It’s the time of year for saving money!
I have been watching with some amazement a lot of curious threads on various social media sub-groups this past weekend, places where enthusiasts of music collecting — vinyl collecting in particular — have been grumping about the growing popularity of an event some of us celebrate called “Record Store Day” (RSD).
I say these posts are “curious” because I think that these people should really be jumping with joy over the ascendant popularity of a “holiday” such as RSD. We are fortunate that record “stores” are even still in business to sell us stuff.. and that artists we like are making new music… and that labels still exist to market these often unusual (frequently fun!) limited-edition releases which come out on RSD.
I feel like some back woods country preacher saying this but, really folks, we should be thankful!
Yet, here we have many folks grumping about the lines, the crowds and challenges of obtaining some of these releases as if it were an almost end of days scenario. I think a lot of these people are missing the point. And — maybe just maybe — a bunch of them need to get out of their man caves a bit to take some deep breaths of cool fresh air.
In the wake of the growth of CD in the 1980s/1990s (and then the download revolution in the 00s) collectors of vinyl devolved into this sort of exclusive club, a group of believers (like me!) hanging onto the joy of the 12-inch vinyl format, living the analogue dream. These folks were the ultimate hipsters in many ways and some, it turns out, wanted to keep things that way. Then a new generation of youthful hipsters caught on to the coolness of vinyl records and put aside their downloads for vintage turntables found in their parent’s basements and attics. So, now that collecting of physical product like LPs and 45s is getting popular again, albeit in small baby steps, some of those folks from that early club of proto-hipsters are feel somewhat alienated.
Really? That is what I’m sensing.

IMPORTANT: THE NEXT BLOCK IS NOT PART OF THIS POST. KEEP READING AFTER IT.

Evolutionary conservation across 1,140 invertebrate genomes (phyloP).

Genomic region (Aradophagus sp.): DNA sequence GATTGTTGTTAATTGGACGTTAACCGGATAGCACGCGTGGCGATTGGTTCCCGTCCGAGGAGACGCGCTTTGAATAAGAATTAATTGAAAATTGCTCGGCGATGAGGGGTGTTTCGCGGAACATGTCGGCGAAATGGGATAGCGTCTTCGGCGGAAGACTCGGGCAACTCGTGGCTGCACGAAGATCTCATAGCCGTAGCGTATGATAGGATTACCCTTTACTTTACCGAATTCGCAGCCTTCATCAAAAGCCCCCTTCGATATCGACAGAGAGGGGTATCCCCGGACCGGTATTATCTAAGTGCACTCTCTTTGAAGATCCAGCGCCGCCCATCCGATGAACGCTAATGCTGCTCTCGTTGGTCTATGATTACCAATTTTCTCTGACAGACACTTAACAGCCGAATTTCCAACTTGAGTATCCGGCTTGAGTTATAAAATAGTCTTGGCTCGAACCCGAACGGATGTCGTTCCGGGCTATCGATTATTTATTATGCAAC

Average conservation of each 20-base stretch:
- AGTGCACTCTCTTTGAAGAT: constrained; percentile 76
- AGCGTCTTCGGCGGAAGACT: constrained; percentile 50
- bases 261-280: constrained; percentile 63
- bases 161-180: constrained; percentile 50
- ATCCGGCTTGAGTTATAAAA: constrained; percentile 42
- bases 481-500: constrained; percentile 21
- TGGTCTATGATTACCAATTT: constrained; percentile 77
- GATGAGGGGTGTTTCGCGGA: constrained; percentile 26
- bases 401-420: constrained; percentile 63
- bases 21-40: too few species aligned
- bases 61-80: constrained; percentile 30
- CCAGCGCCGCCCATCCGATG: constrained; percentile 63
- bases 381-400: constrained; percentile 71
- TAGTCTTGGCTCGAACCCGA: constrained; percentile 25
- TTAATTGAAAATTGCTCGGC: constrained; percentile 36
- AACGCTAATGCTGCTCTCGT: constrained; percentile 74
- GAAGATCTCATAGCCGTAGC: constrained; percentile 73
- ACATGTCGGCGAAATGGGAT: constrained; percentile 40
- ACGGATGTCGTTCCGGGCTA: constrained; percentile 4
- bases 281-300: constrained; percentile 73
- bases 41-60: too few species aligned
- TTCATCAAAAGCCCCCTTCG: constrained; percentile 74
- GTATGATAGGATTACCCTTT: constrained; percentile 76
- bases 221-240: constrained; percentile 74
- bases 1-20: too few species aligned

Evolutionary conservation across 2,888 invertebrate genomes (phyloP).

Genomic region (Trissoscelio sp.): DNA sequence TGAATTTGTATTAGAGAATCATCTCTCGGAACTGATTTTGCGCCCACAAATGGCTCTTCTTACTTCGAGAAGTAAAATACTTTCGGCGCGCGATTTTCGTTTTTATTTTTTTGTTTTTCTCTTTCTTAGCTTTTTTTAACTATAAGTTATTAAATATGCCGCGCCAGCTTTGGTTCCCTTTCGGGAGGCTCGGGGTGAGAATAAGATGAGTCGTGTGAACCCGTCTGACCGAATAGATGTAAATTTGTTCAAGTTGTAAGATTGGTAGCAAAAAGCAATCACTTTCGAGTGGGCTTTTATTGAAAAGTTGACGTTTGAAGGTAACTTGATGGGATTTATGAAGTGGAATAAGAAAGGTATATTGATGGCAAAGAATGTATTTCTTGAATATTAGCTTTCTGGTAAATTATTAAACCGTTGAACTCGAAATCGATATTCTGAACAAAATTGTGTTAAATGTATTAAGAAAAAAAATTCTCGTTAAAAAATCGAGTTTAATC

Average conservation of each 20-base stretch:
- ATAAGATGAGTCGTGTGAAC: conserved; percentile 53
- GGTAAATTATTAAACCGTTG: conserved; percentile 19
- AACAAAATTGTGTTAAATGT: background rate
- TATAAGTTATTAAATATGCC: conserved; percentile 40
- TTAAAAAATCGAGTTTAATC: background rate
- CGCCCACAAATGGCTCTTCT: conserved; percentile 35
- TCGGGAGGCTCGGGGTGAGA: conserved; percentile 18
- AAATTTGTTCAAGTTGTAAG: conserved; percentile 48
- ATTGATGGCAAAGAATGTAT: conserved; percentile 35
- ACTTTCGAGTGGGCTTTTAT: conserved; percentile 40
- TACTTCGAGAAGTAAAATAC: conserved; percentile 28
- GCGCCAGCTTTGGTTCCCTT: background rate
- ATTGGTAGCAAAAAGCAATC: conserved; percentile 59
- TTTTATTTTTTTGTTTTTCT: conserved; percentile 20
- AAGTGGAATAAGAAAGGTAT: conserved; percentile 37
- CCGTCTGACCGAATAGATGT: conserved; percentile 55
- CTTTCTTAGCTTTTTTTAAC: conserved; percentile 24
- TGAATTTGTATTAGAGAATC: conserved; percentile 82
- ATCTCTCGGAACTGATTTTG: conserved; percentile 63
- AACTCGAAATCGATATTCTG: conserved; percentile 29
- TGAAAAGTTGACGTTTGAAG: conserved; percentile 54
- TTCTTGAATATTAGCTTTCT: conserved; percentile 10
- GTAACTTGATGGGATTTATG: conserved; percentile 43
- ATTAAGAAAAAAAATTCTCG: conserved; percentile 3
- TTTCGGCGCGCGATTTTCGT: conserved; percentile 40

This resurgent wave of post-MP3 vinyl discovery brought some new vibrancy to the industry which in fact was — and in some ways still is — teetering on the brink of nonexistence.
Seriously folks. I know so many good people in the record business (and its related support industries) whose lives have been detrimentally impacted by the digital revolution, music piracy and general disinterest in music.
That is where I break away from that pack as this alienation is something I don’t quite get.
Sure, the club has been infiltrated by young hipsters and some inevitable bandwagoneers.
But… so what????
All this new buzz for records and music in general is REALLY GREAT for the hobby and all the related industries, from the artists to labels to designers to manufacturers and shipping companies.
Without this buzz-worthy growth there might well be no NEW records to collect anymore outside of swap meets, flea markets and thrift shops. Remember kids, the labels more or less stopped pressing vinyl in the early 90s, focusing almost entirely on CDs.
Today we are witnessing a resurgence of a marketplace.
A new high-end audiophile store (records and stereo systems) opened recently here in San Francisco in one of the spiffier neighborhoods. A store also opened in the uber-hipster Mission District selling cool looking (but not really audiophile) music systems. Is that a bad thing? No way! This is exciting stuff folks.
Think about it: a NEW store opened up that is selling high-end audio gear and vintage vinyl! How nice it is to see that after years of closures of one store after another.